SUMMARY OF THE INVENTION

A first aspect of the present invention is s design structure embodied in a machine readable medium, the design structure comprising: a data processing circuit having an input and an output, the data processing circuit configured to generate an output data signal on the output based on an input data signal presented to the input; a power measurement circuit configured to measure an amount of electrical power consumed by the processing circuit in generating the output signal from the input signal, the power measurement circuit connected between the processing circuit and a power supply for the processing circuit; and a memory element configured to store a tag containing a value representing the amount of electrical power consumed by the processing circuit in generating the output data signal from the input data signal and either (a) the input data of the input data signal or (b) a pointer to the input data of the input data signal.

BRIEF DESCRIPTION OF THE DRAWINGS

The features of the invention are set forth in the appended claims. The invention itself, however, will be best understood by reference to the following detailed description of an illustrative embodiment when read in conjunction with the accompanying drawings, wherein:

FIG. 1 is an exemplary circuit diagram of an integrated circuit according to a first embodiment the present invention;

FIG. 2 is an exemplary circuit diagram of an integrated circuit according to a second embodiment the present invention;

FIG. 3 is an exemplary circuit diagram of an integrated circuit according to a third embodiment the present invention;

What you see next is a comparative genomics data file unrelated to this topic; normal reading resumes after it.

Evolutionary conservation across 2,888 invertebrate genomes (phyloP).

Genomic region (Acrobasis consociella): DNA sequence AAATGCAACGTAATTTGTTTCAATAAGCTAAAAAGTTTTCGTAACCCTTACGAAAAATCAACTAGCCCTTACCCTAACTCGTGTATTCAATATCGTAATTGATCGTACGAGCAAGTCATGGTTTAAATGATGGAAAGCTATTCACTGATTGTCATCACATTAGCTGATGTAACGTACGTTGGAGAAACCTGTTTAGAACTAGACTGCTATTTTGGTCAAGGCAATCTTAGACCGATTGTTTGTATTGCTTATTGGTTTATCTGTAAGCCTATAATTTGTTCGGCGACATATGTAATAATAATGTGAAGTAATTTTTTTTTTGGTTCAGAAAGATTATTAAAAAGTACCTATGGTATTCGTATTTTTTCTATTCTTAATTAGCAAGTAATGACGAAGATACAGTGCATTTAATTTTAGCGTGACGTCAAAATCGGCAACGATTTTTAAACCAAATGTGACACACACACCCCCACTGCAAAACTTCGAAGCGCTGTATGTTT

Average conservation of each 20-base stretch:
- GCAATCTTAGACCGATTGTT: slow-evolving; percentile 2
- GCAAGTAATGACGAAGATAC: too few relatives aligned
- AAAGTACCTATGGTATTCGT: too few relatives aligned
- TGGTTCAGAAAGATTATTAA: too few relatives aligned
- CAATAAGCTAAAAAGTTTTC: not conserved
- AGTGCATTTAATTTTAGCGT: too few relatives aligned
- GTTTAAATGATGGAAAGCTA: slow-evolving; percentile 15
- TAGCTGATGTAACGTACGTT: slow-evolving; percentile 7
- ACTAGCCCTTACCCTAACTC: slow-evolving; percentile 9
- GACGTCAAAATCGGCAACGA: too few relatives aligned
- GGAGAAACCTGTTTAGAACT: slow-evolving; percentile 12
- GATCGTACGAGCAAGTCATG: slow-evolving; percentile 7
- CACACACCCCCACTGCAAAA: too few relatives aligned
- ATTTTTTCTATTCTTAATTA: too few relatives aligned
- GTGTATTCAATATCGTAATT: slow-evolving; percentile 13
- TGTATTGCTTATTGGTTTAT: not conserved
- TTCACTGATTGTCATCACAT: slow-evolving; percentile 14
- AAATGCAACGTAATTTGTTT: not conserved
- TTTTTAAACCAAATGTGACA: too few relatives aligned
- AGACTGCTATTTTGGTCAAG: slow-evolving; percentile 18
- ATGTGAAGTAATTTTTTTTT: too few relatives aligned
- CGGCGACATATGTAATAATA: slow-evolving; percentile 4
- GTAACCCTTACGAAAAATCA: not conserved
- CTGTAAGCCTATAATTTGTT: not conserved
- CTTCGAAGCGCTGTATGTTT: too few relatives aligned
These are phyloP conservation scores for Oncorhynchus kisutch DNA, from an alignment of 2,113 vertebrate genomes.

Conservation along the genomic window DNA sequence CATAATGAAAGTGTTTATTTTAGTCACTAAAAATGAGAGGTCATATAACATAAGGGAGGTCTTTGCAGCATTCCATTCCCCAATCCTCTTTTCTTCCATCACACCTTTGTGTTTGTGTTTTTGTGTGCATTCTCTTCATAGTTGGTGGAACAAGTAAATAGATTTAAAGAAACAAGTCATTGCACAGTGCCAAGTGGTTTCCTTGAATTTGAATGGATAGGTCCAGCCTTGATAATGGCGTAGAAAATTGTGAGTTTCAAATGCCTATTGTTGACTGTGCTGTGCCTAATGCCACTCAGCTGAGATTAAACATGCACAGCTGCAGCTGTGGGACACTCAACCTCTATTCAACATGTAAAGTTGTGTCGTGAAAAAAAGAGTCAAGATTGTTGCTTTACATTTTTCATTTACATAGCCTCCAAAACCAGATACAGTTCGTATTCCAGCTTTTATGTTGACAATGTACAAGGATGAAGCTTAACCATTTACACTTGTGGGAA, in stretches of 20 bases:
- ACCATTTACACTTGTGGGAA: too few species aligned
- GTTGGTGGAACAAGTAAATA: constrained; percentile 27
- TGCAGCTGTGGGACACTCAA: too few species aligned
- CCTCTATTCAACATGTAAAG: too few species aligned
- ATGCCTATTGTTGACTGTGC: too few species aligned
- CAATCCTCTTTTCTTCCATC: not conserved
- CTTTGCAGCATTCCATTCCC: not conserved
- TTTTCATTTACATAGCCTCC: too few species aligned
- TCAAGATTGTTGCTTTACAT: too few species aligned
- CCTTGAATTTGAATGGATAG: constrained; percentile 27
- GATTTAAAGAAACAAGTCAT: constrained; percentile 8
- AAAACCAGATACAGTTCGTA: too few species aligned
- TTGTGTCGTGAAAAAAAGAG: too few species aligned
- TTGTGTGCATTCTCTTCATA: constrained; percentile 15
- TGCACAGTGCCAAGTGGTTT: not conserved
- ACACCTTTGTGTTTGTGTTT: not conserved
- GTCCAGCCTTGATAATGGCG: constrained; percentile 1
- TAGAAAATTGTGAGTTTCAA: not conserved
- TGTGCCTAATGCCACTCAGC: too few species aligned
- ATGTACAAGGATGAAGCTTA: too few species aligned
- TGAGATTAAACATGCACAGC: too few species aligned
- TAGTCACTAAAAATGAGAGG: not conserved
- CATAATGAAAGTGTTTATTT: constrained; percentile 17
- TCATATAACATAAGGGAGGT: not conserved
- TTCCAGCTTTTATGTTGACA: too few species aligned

FIG. 4 is an exemplary circuit diagram of an integrated circuit according to a fourth embodiment the present invention;

FIG. 5 is a flowchart of a first method according to the embodiments of the present invention;

FIG. 6 is a flowchart of a second method according to the embodiments of the present invention;

FIG. 7 is a flowchart of a third method according to the embodiments of the present invention;

FIG. 8 is a flowchart of a fourth method according to the embodiments of the present invention; and

FIG. 9 shows a block diagram of an exemplary design flow 400 used for example, in semiconductor design, manufacturing, and/or test.

DETAILED DESCRIPTION OF THE INVENTION

The terms process data and power data are used to distinguish data that is logically processed by a logic circuit (process data) from data representing the power consumed by the logic circuit in processing the process data (power data). Input data, intermediate data and output data are cases of process data relative to the input and output of the processing circuit and stages within the processing circuit.